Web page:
According to a poll released by Gallup in 2019, a record number of Americans are interested in leaving the United States to live abroad. It’s a topic that is brought up in our Club Bébé Voyage Facebook group often. But how does one actually go about doing it? It’s, unfortunately, a bit more complicated than just get up and go: if you want to stay in another country for an extended period of time, you’re going to need permission and some paperwork, but it is possible! Here are some tips for how to go about getting the process started.
Get A Job
This is undoubtedly the straightest path forward in order to be able to live abroad. Does your employer have offices around the world? Do they offer or are they open to international transfers? Talk to your manager or HR department about the possibilities available to you. Are you looking for a new job? Maybe a global company that is open to a transfer such as this should be a priority in your search. Have the conversation, but keep in mind that though this is the “easy” way, it often requires lots of approvals, paperwork, and expense on the employer’s end, so while it’s great to initiate the conversation, it can take time. Even so, an employer-initiated transfer is like hitting the jackpot for those interested in living in another country; in most cases, they’ll handle taking care of visas for your family and other paperwork, compensate much or all of your moving expenses, help with settling you into your new home, and potentially even more assistance like school tuition.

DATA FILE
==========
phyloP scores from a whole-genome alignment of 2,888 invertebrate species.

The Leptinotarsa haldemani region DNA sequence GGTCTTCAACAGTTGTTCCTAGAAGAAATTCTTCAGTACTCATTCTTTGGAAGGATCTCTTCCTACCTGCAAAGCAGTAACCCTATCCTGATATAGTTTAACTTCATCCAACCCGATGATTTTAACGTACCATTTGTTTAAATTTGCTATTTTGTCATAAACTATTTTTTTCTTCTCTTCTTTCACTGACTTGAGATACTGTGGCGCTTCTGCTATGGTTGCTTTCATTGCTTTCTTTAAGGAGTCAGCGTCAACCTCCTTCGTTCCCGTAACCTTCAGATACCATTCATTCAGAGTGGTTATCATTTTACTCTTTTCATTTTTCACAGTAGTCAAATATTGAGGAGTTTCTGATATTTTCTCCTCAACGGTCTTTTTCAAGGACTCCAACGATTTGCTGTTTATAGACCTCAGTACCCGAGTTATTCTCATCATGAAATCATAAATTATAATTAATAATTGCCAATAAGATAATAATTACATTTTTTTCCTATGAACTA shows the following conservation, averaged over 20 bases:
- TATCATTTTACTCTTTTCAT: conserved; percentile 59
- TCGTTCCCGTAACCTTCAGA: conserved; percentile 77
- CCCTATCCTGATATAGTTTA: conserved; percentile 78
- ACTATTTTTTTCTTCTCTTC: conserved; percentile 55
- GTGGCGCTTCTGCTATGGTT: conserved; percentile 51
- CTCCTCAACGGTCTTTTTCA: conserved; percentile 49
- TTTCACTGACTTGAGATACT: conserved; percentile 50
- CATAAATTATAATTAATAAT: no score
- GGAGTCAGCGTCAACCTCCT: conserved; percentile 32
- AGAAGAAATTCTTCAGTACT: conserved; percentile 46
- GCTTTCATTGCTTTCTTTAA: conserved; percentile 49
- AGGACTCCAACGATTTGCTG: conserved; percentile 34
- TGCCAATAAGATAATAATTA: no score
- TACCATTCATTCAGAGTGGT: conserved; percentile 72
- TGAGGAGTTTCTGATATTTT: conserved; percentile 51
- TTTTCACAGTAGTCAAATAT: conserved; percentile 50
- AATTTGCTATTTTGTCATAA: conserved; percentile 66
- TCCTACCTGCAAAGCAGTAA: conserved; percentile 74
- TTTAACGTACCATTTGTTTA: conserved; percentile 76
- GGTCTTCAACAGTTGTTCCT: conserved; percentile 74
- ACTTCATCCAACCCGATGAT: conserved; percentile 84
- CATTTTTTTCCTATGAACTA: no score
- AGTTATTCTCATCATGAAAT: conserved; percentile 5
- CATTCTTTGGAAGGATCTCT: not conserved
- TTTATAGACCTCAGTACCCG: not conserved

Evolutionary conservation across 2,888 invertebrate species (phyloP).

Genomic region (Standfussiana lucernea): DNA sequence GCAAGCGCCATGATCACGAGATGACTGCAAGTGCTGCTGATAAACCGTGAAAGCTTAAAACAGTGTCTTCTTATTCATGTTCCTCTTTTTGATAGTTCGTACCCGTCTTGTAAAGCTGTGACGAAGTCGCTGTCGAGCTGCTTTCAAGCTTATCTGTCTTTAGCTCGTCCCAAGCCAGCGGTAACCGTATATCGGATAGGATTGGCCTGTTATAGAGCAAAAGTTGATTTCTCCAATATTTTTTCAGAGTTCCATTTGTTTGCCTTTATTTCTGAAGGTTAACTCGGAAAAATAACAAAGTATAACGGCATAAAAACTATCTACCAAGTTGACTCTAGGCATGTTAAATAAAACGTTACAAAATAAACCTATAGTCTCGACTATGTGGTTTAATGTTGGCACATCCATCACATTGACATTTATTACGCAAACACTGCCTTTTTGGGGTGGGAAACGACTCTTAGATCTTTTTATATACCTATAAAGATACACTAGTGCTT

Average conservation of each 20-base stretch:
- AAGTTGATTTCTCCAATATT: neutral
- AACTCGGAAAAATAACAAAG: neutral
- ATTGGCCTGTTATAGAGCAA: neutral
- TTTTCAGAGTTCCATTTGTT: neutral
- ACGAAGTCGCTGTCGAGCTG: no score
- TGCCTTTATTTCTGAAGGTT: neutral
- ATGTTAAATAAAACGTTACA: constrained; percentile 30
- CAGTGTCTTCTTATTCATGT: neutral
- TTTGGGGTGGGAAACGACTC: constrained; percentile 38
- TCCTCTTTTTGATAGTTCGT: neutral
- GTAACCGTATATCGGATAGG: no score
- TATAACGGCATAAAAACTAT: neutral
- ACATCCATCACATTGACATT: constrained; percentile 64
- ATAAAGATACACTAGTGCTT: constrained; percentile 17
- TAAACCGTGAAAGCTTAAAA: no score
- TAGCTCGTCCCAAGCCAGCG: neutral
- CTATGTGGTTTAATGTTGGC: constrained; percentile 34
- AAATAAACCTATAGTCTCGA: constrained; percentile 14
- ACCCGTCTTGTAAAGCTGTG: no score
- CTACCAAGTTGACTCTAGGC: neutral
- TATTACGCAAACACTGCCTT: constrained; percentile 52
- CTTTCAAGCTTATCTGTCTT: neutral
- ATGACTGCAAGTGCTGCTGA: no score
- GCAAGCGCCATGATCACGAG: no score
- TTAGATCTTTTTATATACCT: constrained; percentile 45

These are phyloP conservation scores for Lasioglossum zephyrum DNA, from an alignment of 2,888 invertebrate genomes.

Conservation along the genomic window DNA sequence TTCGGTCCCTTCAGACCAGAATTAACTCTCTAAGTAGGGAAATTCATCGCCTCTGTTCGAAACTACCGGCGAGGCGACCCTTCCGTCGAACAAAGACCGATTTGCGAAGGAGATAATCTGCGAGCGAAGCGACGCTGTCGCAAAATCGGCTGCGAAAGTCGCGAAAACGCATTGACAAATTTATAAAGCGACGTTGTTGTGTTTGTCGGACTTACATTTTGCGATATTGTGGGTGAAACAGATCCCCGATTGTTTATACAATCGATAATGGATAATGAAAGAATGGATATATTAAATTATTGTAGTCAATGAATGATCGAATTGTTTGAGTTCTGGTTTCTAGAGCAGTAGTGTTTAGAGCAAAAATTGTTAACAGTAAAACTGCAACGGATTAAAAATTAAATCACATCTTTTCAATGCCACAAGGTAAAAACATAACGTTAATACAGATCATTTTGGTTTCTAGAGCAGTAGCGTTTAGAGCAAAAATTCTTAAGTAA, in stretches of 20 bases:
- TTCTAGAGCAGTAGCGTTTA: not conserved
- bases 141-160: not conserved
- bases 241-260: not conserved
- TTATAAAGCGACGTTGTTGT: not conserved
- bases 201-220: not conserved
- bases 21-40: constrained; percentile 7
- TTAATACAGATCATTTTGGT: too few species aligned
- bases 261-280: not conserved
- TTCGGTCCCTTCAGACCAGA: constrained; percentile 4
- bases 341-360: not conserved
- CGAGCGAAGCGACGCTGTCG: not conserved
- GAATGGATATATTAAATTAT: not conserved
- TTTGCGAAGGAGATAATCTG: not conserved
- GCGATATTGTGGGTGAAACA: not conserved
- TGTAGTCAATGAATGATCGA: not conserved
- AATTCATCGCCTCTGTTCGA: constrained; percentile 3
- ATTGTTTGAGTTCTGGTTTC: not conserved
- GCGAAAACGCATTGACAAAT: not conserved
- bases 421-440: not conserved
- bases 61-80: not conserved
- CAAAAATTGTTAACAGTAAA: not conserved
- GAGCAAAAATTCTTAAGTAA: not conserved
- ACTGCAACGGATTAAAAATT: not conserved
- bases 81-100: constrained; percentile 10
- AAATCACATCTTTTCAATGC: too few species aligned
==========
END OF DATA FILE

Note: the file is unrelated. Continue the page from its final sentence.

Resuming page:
If you are self-employed you will still need a visa to work and live abroad, but if you have a highly marketable technical skill, are an entrepreneur, or in the start-up world, you may find that doors will more willingly open for you. Countries like Canada, the Netherlands, Hong Kong, Singapore, Australia, and New Zealand are looking to invest in business and technology and have special “entrepreneur” or “start-up” visas. In some cases, like in Chile, countries have designed whole programs to attract workers who wish to live abroad. If this sounds like your situation, programs like this can really help make the visa process more manageable.
If a longer-term or permanent move to another country is what you’re looking for, you will of course need to continuously renew your visa while staying as a guest. If you move through your employer, they will help you with this process, but if not, it’s paperwork and fees that you will be responsible for managing and paying. If you have hopes of one day acquiring permanent residency or eventual citizenship, all countries have different rules and requirements. In the United Arab Emirates, you’ll need to live in the country continuously for 30 years before becoming eligible for citizenship! But in Argentina, the process can begin after just two years. If the security of all that citizenship or permanent residency provides is appealing to you, look into the long list of countries that make that path a bit easier.
Chiama Tua Nonna